Teaching When There is No Time

Author: Robert Cooney, MD (@EMEducation – EM Associate Program Director / Attending Physician, Geisinger Medical Center) // Edited by: Alex Koyfman, MD (@EMHighAK – EM Attending Physician, UTSW / Parkland Memorial Hospital) and Brit Long, MD (@long_brit – EM Chief Resident at SAUSHEC, USAF)

As you walk into your shift, the familiar din that made you fall in love with emergency medicine greets you.  You’ve barely sat down and logged into the EMR, when Jake, one of the interns, asks if he can present a patient.  As he presents, 2 other residents sit down and you can tell from their impatient looks that they too have patients to present.  A quick glance at the board confirms that the waiting room is 20 deep, the ED is holding 50% of its beds with admitted patients, and there are at least another half dozen expected arrivals.  “Well,” you think to yourself, “It’s another day in paradise,” and you begin to prompt Jake along so that you can get him and the other residents back to work.  After taking the 3 presentations, you pause to wonder, “Is there a better way to teach when it’s so busy?”

Between 1993 and 2003, total hospital beds declined by 198,000 while ED visits increased from 90.3 million to 113.9 million and continue to rise.  This loss of capacity within hospitals has caused the burden of care for patients needing admission to fall to the ED.  Academic emergency departments are particularly prone to this problem as they serve as receiving centers for patients in need of critical interventions and specialist evaluation.  Whether overcrowding affects resident education is a matter of debate. Berger et al1 found that productivity and teaching evaluations were not related; and surprisingly, the most productive attendings were also highly rated teachers.  Kelly et al2 found that clinical workload did not affect teaching scores.  Finally, Pines et al3 found no association between crowding and teacher-learner interactions.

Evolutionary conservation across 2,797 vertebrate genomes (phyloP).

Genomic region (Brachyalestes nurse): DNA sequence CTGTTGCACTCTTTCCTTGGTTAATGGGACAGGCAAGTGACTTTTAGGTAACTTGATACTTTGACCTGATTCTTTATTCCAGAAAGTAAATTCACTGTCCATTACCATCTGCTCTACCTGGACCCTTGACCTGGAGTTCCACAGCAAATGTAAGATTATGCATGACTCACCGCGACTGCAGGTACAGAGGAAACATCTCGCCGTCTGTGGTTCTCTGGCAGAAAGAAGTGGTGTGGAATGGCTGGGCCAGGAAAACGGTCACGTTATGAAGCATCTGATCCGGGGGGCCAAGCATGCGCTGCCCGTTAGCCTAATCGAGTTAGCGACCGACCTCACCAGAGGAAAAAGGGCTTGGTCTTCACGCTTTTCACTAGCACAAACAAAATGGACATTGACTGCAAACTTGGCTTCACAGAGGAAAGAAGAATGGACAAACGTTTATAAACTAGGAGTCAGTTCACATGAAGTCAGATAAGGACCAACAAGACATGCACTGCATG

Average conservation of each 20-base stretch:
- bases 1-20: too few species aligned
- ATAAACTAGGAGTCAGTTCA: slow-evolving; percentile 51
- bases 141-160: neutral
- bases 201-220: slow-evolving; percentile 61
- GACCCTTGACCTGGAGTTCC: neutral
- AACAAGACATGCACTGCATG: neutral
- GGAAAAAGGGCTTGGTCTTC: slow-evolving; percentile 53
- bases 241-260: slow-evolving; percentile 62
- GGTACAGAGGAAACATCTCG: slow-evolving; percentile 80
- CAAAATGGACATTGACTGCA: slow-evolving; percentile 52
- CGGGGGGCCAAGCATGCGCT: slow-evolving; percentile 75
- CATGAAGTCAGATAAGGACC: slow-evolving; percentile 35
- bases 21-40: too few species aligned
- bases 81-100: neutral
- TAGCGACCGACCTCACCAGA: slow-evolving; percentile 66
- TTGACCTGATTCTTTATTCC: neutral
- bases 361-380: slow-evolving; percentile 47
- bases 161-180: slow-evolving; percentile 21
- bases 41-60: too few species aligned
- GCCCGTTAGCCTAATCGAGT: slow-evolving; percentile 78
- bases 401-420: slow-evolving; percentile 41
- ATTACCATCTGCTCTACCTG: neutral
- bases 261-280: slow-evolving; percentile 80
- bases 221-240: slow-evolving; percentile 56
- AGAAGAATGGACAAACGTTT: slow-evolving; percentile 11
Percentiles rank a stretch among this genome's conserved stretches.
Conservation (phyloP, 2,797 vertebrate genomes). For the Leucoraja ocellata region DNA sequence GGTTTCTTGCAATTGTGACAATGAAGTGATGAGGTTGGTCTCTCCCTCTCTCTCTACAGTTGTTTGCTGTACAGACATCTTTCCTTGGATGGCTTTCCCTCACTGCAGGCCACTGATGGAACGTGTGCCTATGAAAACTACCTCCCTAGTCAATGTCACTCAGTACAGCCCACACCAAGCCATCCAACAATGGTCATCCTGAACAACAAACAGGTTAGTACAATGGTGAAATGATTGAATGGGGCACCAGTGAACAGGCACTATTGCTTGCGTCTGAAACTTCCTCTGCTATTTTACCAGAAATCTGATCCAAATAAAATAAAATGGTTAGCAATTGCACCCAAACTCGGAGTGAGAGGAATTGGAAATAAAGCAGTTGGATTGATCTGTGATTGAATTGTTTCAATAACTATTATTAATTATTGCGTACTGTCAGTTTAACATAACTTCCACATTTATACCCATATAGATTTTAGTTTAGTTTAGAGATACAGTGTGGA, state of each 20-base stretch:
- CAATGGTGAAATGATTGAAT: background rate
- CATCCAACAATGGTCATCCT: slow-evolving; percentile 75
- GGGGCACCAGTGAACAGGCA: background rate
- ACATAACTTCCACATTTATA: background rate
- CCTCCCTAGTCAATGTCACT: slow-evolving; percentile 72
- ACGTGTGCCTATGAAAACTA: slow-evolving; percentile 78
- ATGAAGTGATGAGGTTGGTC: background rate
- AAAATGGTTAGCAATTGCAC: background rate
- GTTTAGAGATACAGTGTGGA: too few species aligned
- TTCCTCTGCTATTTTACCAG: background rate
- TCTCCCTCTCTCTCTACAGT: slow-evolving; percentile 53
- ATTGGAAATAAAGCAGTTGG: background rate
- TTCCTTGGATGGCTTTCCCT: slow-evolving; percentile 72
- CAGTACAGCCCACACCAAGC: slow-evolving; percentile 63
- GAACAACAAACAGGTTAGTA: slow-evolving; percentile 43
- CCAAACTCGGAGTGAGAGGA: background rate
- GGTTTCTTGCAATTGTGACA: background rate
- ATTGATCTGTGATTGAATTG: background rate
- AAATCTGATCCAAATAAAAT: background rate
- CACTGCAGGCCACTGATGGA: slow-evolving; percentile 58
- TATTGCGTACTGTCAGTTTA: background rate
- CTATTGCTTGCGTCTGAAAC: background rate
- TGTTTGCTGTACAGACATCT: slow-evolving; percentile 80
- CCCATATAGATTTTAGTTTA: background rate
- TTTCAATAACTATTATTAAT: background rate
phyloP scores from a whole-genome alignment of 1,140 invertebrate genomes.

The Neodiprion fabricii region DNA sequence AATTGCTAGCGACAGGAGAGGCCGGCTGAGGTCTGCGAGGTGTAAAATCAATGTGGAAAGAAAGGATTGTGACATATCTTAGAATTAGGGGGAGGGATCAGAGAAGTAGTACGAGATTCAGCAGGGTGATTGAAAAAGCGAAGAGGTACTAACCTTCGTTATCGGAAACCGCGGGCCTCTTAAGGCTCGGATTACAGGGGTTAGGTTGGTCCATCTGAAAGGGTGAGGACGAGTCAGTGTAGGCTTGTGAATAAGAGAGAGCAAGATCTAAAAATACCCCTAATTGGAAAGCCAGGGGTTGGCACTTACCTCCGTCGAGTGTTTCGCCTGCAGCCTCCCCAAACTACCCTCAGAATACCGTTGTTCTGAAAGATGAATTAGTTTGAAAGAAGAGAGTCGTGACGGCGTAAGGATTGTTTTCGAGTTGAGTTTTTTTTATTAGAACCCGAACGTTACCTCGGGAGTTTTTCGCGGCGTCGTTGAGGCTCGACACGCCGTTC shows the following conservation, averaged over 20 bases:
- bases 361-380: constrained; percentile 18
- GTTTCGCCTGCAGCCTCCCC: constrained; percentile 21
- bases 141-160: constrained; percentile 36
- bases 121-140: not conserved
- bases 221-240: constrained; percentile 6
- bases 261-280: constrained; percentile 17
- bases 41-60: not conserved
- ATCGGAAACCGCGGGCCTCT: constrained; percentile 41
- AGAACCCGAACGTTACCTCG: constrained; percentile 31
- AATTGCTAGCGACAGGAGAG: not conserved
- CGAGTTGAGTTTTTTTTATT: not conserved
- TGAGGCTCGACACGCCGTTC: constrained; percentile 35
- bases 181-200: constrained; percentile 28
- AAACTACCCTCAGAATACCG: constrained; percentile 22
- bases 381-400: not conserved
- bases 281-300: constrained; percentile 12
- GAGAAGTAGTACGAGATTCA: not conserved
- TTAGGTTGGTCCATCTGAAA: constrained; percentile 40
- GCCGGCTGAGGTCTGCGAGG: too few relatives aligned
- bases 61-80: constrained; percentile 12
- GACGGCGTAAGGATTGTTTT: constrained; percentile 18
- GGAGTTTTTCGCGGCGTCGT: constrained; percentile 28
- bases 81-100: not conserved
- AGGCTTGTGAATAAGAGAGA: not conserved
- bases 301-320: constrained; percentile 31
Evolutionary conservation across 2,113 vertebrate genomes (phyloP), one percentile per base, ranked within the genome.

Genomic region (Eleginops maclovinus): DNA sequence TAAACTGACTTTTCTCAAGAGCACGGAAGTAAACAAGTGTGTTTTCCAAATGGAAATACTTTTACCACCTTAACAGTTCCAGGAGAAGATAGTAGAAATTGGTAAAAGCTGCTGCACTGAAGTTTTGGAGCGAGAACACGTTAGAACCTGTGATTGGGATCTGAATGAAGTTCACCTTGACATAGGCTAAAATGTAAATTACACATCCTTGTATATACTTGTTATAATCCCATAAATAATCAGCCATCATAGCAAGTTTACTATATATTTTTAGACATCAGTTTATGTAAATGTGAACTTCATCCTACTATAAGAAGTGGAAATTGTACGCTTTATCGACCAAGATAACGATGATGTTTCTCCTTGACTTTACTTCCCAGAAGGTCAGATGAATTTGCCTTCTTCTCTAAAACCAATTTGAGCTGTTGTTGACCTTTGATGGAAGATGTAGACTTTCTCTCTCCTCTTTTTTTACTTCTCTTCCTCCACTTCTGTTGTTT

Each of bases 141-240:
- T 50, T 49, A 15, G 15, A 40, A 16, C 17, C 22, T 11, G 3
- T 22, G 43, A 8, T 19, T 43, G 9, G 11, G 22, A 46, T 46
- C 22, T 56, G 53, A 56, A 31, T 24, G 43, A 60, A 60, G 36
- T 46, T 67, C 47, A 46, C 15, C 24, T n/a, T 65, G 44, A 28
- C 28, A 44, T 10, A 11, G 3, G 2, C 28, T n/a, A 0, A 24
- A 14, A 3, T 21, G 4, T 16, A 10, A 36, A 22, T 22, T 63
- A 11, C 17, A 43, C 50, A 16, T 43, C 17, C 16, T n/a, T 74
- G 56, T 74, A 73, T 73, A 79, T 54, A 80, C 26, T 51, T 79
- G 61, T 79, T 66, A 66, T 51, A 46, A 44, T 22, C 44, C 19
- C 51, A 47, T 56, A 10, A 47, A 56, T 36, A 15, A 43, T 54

While overcrowding may not have an effect on the quality of teaching, the Berger study did find that attending physicians did perceive the workload to interfere with the ability to teach well.  When it gets busy, seasoned educators will often rely on tried and true methods to accomplish effective teaching with minimal time.  Bandier et al4  identified methods that award-winning educators felt made the difference for their teaching.  These include:

Tailor teaching to the learner:

A few minutes spent at the beginning of the shift getting to know your learners is an investment that pays dividends.  This is especially true when working with medical students and off-service residents who are new to the department.  This helps to establish the relationship, determine their learning needs and goals, and you can also establish expectations.  Knowing the learner’s “story” will help you to tailor the teaching as the shift progresses.  Is the student going into radiology? Coaching them on image interpretation for all of their patients reinforces that you understand their interests.

Optimize faculty-learner interaction:

Once you know your learners, you can much more effectively tailor your teaching.  Learning to ask questions properly (https://www.aliem.com/2010/article-review-use-of-effective/)5 allows you to “diagnose” your learner’s level and can guide your learner through the case, improve retention, and structure their learning.  Going to the bedside is another way to optimize the interaction. Muck et al6 found that bedside rounding increased the amount of discussion about differential diagnosis, overall questions, and led to changes in diagnostic workup compared to board rounds.  While it did take longer to complete bedside rounds (4 minutes), the efficiency gained by a more appropriate patient work-up likely negates the time cost.  A full discussion of bedside teaching is outside the scope of this article.  If interested, Twelve Tips to improve Bedside Teaching by Subha Ramani7 is an excellent starting point.